ITC Security Threat of the Week – Week 23: Who’s watching your endpoints?

 In ITC's Threat of the Week

Windows endpoints, probably the most common devices on any corporate network. How much attention do you pay to what’s happening on them?

We know that signature based AV is pretty reliable when it comes to detecting longstanding, static, malware threats but much less so when it comes to unique or dynamically modifying code. So called ‘Endpoint protection’ software is the next step up from pure signature based AV, generally detecting suspicious behaviour but also rather prone to false positives.

Let’s take a look at just three of the most common tricks malware can use to hide on your system:

“Autostart” applications – There are a whole host of Windows registry keys that control which applications will be loaded automatically under both system and user accounts when a Windows Machine starts up.

Many applications write to these keys as part of their normal installation process, mostly so that parts of the application can be loaded into RAM and the main app appear to launch more quickly than it otherwise would. iTunes, Java Updater app, Adobe Reader can all commonly be found referenced here.

Some of the key locations that control this behaviour and that you should keep an eye on are listed below. Whilst you might not need to worry if you’re confident the application you’re installing is from a trusted source, unexpected changes to any of these locations, particularly ones referencing high entropy/random executable filenames are a sure-fire sign that something’s awry on your machine.

HKEY_LOCAL_MACHINE\System\CurrentControlSet\Services

HKEY_LOCAL_MACHINE \ Software \Microsoft\Windows\CurrentVersion\Runonce

HKEY_LOCAL_MACHINE \ Software\Microsoft\Windows\CurrentVersion\Policies\Explorer\Run

HKEY_LOCAL_MACHINE \ Software\Microsoft\Windows\CurrentVersion\Run

HKEY_CURRENT_USER \Software\Microsoft\Windows NT\CurrentVersion\Windows\Run

HKEY_CURRENT_USER \Software\Microsoft\Windows\CurrentVersion\Run

HKEY_CURRENT_USER \Software\Microsoft\Windows\CurrentVersion\RunOnce

“Browser Helper Objects”

We’ve all seen machines with dozens of Internet Explorer toolbars occluding the view of any actual webpage. Those toolbars are all what’s called “Browser Helper Objects”. They’re not all that helpful. Applications references in the registry key below will be called whenever Internet Explorer is loaded. Generally speaking, you’re better off without anything in this registry key at all. Treat anything that tries to write here with utmost caution. Again, an audit of your desktop estate for the contents of this key will probably throw up some interesting results.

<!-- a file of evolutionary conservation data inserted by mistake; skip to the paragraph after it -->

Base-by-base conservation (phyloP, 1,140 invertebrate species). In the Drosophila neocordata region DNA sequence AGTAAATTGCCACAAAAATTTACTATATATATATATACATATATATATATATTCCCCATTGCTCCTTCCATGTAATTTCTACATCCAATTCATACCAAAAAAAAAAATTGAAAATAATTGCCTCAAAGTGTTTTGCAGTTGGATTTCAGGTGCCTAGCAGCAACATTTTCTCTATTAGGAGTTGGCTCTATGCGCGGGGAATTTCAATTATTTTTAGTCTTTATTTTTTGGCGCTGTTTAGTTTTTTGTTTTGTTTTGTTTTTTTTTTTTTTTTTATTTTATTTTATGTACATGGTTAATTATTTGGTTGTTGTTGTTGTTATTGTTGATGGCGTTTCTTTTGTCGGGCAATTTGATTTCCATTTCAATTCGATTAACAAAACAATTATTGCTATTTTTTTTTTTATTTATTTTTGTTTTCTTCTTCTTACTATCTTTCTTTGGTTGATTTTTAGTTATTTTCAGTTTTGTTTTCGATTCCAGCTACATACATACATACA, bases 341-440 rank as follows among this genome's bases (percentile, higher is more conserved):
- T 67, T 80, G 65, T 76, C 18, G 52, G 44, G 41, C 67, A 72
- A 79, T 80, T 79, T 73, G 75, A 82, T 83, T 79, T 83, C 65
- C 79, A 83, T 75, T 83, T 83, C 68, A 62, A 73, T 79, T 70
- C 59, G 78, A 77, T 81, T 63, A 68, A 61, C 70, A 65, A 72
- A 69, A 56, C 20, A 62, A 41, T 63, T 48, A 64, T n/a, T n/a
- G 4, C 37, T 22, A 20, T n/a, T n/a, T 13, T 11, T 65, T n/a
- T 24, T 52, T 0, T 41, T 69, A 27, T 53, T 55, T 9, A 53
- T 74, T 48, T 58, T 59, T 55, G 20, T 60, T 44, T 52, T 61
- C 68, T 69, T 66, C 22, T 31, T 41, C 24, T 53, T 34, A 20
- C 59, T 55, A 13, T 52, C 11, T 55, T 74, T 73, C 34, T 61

HKEY_LOCAL_MACHINE\SOFTWARE\Microsoft\Windows\CurrentVersion\Explorer\Browser Helper Objects

“Command Hijack”

Quite why Windows makes this so easy is beyond me, but it’s amazingly simple to hijack the execution of any and all executable by modifying some simple registry keys. By manipulating the two keys below, for example, I could force any bit of malware I liked to be run whenever a user attempted to run any executable:

HKEY_LOCAL_MACHINE\Software\Classes\Exefile\Shell\Open\command

HKEY_CLASSES_ROOT\Exefile\Shell\Open\Command

Clearly there’s almost zero reason for these keys to be set as anything other than their default.

So – how much do you care about your Windows endpoints? What processes or systems do you have in place to detect changes to these, or any other, critical Windows registry locations? How quickly would you be able to detect a change and take action? What kind of isolation and remediation action could you actually take? Could you correlate what looked like an apparently benign registry key change with a suspicious firewall log and flag it for analysis?

If you can’t answer those questions confidently, please get in touch – we can help.

ITC positively love providing cutting edge Network Access Control (NAC) systems that are able to control access to your network based on detailed, granular assessment of endpoint compliance. We can go beyond simple questions like “Is your AV up to date?” and implement systems that grant access to specific parts of your network based on assessment of more advanced policies such as “Has the CRC for the critical file referenced at a specific registry location changed within the last two days? and is the user logged on a member of a user group with permissions to the Secret Powerpoints folder”

We adore integrating these NAC solutions with advanced security monitoring tools to give you the full picture of what’s happening on your network and provide the ability to immediately alert and granularly isolate and remediate endpoints based on suspicious activity correlated across not just the endpoint itself but also logs received from all the other devices in your network.

Author: Kevin Whelan

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